Fig. 5. (a) Band diagram of perturbed asymmetric BRW with infinite periods of the claddings compared with original configuration as shown in Fig. 2(b). (b) Corresponding threshold gain change due to perturbation of the cladding index for the 20-period finite-layer case.

From the above, we see that the 20-period asymmetric BRW laser structure exhibits a good balance between the structural complexity, threshold level, and mode selectivity. And a threshold-gain margin of more than 3 cm−1 can be achieved. This gain difference may be directly linked to SMSR from the following formula as [10

10. T. L. Koch and U. Koren, “Semiconductor Lasers for coherent optical fiber communications,” J. Lightwave Technol. 8, 274–293 (1990). [CrossRef]

]

SMSR=2P0hvvgnspγtot[αLγmL],
(4)

where P 0 is the main-mode power, Δα is the threshold-gain margin, vg is the group velocity, nsp is the spontaneous emission factor, γtot and γm are the total loss and mirror loss for the mode with lowest loss, respectively. By assuming nsp=1 for the purpose of illustration, we obtain the SMSR as a function of the main-mode power as follows:

Fig. 6. Side-mode suppression ratio of the BRW laser at different main-mode power

3. Practical design of the Si-based BRW laser with Er-doped SRSO core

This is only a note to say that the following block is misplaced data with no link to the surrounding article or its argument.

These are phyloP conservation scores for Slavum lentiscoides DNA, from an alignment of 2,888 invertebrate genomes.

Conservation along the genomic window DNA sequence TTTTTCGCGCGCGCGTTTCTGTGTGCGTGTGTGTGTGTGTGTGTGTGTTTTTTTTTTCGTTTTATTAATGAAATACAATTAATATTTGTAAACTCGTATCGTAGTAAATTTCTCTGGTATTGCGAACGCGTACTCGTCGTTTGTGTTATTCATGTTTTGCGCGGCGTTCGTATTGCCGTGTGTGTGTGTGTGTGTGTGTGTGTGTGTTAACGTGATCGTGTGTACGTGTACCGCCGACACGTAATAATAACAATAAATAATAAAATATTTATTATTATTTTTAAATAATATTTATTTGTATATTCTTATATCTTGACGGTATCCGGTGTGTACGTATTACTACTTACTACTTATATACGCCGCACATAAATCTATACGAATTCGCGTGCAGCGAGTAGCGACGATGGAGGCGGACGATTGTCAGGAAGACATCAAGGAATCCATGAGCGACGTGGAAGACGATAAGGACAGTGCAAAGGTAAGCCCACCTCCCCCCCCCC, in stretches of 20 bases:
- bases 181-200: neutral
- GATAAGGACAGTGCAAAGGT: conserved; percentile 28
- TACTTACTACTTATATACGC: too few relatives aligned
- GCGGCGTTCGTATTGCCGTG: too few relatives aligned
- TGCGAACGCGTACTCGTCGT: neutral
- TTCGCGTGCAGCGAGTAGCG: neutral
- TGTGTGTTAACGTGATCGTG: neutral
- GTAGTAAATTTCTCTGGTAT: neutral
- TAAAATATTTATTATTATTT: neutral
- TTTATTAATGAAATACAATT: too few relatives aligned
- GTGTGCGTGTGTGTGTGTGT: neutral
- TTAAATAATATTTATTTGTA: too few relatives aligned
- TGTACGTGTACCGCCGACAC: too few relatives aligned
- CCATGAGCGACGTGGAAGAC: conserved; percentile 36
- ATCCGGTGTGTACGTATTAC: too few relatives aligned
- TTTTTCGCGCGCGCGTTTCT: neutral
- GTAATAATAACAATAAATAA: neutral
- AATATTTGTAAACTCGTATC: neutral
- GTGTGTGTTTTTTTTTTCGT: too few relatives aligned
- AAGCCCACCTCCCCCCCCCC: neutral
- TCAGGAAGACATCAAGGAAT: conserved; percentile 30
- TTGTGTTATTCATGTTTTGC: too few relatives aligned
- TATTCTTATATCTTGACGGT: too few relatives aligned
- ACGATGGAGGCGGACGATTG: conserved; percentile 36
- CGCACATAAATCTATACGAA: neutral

Following the above discussions of the asymmetric BRW for laser applications, we further simplify the design by using only one material for the waveguide substrate and etching different widths of air-slots on the surface to make the claddings as shown in Fig. 7. For the sake of simplicity, we assume that the slots are etched deep enough to ensure the validity and accuracy for the one-dimensional (1D) approximation in our modeling and simulation.

Fig. 7. Alternative structure and refractive index profile of the 1D BRW design for Bragg laser

As the first step, we calculate the band-gap dispersion curve for the ideal infinite-period structure [5

5. J. Li and K. S. Chiang, “Guided modes of one-dimensional photonic bandgap waveguides,” J. Opt. Soc. Am. B24, 1942–1950 (2007); “Light guidance in a photonic bandgap slab waveguide consisting of two different Bragg reflectors,” Opt. Comm.281, 5797–5803 (2008). [CrossRef]

] and the field pattern for the finite-period case, as shown in Figs. 8(a) and 8(b). It is noted that, in the extreme case, the bandwidth of guidance can be as narrow as 0.6 nm. We observe, in the finite-layer case, that the optical field leaks more into the right-hand-side cladding due to its weaker reflective nature. From the band-gap point of view, this means that the stop band of the right-side cladding is narrower than that on the left, due to the fact that air slots are of smaller size on the right-side of the Si substrate. To equalize the reflections from both Bragg reflectors, we may use more periods on the right in the following example (e.g., 30 on the right and 10 on the left), whose parameters are ncore=1.5 (for Er-doped Si-NC in silica), n1=3.45 (silicon substrate), n2=1.0 (air), tc=1934 nm, a=108 nm, b=196 nm, c=249 nm and d=51 nm.

Fig. 8. (a) Dispersion relation of a Si-based infinite-layer asymmetric BRW (ncore=1.5, n1=3.45, n2=1.0, tc=1934 nm, a=108 nm, b=196 nm, c=249 nm and d=51 nm); (b) Field profile of the TE wave for the same structure at λ=1575 nm with finite number of layers (30 periods on the right and 10 periods on the left).